Microsoft has made OneCare available to the masses today. I’ve been working with it for about a month. We even offered to add anyone while OneCare was still in a closed beta. Here are some initial impressions.

OneCare takes the approach of centralizing a lot of your maintenance tasks and tools in one interface. It’s not perfect at doing that as there is no integration with Windows Anti-Spyware (which will soon be renamed Defender). Admittedly, both products are in Beta, but the goals of these tools are so similar that it makes me scratch my head why they aren’t integrated.

OneCare runs on Windows XP and gives a system status report when you launch the program, or when you look at the icon in the system bar. Currently, my systems at work and at home receive a Good rating. Initially, I think they received a Fine rating.

Onecare’s protection comes in the form of Antivirus monitoring and a Firewall, the same one found in XP Service Pack 2. However, the firewall is integrated. As the guys from the Guinness ads say, “Brilliant!” OneCare also monitors Automatic Updates from Microsoft and your Virus Definitions. The Antivirus engine and definitions are Microsoft’s. I’ve not yet determined whether there is an active scan for viruses as Symantec and Trend Micro do.

Under the section Performance Plus, users can click on Run Tune-Up and OneCare will get rid of unneccessary files, defragment your hard disk, perform an Antivirus scan, check for computer for files requiring backup, and check for missing Microsoft Updates. Users can also ask OneCare to Check for Updates or run an Antivirus scan independently under the Protection. Initially, this may suggest a little schizophrenia to the program or weak information architecture. But, actually, it may say more about excessive engineering.

OneCare also assumes control of your Windows ISA firewall. On the one hand it makes sense that the settings are now managed through a OneCare interface, on the other hand it can be annoying if you don’t know where to look initially. After installing OneCare, I noticed that I was having problems with Remote Desktop. I went into the Firewall settings under the control panel and everything was greyed out and there was a bar at the top saying that some of my firewall settings were controlled by Group Policy. Although other computers in my domain are under Group Policy, my computer is not. I scratched my head for a while and then went back to OneCare only to discover that the third tab actually had all of my Firewall controls buried under the Advanced option.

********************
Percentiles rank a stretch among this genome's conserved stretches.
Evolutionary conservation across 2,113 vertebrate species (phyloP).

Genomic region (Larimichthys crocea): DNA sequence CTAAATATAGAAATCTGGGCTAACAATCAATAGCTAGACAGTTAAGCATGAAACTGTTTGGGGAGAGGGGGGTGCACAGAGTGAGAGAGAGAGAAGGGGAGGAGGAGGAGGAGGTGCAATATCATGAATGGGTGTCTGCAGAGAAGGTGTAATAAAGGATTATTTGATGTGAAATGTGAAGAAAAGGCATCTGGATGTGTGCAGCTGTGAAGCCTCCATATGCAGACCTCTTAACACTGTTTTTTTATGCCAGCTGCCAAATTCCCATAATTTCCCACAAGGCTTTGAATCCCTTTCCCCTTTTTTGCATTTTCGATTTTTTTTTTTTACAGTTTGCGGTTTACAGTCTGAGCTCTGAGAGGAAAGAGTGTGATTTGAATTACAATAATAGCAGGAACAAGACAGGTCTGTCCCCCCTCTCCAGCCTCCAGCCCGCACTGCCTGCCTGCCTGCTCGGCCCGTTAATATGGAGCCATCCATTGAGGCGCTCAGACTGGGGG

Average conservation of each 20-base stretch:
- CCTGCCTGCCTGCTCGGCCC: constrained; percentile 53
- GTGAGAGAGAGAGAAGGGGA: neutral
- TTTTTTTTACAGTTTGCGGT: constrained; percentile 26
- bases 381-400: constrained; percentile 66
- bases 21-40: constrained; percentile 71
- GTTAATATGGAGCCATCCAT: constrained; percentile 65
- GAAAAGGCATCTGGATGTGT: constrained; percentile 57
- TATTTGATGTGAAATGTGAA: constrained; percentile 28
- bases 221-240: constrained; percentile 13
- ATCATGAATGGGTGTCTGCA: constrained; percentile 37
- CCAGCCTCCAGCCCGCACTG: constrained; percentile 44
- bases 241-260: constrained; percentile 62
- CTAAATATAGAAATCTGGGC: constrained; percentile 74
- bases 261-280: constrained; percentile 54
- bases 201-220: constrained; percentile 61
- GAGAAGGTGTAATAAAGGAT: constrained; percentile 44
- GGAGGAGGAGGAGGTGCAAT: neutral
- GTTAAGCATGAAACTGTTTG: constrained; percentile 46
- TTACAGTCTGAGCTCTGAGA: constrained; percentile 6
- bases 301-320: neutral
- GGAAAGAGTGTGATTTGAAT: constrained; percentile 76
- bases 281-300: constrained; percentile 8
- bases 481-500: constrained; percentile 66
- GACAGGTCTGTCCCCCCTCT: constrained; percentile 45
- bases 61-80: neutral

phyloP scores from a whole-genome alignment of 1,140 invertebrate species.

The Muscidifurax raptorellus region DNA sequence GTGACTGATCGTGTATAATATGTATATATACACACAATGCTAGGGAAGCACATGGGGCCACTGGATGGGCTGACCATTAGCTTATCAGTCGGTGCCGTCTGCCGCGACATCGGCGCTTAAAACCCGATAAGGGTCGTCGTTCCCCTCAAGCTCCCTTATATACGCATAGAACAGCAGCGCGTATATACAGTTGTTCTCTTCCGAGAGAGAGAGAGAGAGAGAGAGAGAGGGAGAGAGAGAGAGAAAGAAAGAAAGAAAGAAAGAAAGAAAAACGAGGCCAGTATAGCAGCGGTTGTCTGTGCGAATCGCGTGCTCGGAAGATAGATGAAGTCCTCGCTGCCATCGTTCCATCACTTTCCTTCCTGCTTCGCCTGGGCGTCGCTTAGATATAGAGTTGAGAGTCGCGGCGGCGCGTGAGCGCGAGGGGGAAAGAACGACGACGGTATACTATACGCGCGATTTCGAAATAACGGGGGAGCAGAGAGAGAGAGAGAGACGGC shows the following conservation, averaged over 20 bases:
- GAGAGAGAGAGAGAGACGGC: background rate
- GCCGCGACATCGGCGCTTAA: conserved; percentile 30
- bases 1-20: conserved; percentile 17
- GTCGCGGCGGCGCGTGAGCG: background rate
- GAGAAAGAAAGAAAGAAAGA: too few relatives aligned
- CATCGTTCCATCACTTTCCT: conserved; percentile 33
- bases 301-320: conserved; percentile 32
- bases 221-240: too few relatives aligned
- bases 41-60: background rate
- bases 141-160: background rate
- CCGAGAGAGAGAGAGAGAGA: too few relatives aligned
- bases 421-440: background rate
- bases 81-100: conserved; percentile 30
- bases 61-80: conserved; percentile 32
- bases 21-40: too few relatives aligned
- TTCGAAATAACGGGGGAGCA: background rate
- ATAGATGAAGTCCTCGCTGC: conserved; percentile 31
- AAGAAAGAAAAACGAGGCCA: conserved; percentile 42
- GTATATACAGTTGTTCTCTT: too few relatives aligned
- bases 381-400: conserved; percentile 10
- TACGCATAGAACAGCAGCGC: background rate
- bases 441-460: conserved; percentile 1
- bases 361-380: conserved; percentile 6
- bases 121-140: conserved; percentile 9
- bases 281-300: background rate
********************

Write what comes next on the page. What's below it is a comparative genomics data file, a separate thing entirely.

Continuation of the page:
In OneCare Microsoft has attempted to automate security as much as possible. At the same time, OneCare has some built-ins for user-level control, in order to allow obsessive compulsives to scan or check for updates manually, but also to help assure users that they are actually being protected. Arguably, conventional wisdom has it that Microsoft has an uphill battle to trod in order to convince users to secure their unsecure Microsoft systems using Microsoft hardware.

Personally, I think the defragmentation feature is wasteful. Large hard drives do not typically require defragmenting. Moreover, they are much more stable and live longer than their smaller predecessors. But there are those who would disagree, particularly old-schoolers who have long loved to have a nicely organized and pretty defragment analysis come back to them.

The Backup and Restore feature is also rather unnecessary for my purposes and I suspect many simply won’t use it. I know it’s not best practice, but this is how I live. I have two hard drives 80GB each, which contain data from various things I’ve done over the years. In all there is about 40GB total, nothing extraordinary, but it’s a disorganized mess like my home office. I use Google Desktop Search to find stuff and it works.

Backing up this data per OneCare’s recommendations and, assumably, in order to get OneCare to give my system a Clean Bill of Health, would require me either to get an external hard drive for which I don’t have money or burning a bunch of DVDs, which is tedious, and oh yes, I’ve not got a DVD burner so even if I were so masochistically inclined to need to burn 7 + DVDs (which would take how friggin’ long?), I would have to pony up for a burner first in order to do so.

[added 12/28/05]Instead of actually backing up my data, I can get a Good rating on my PC’s health by unchecking the Backup Reminder in OneCare. Now, everything is GREEN.

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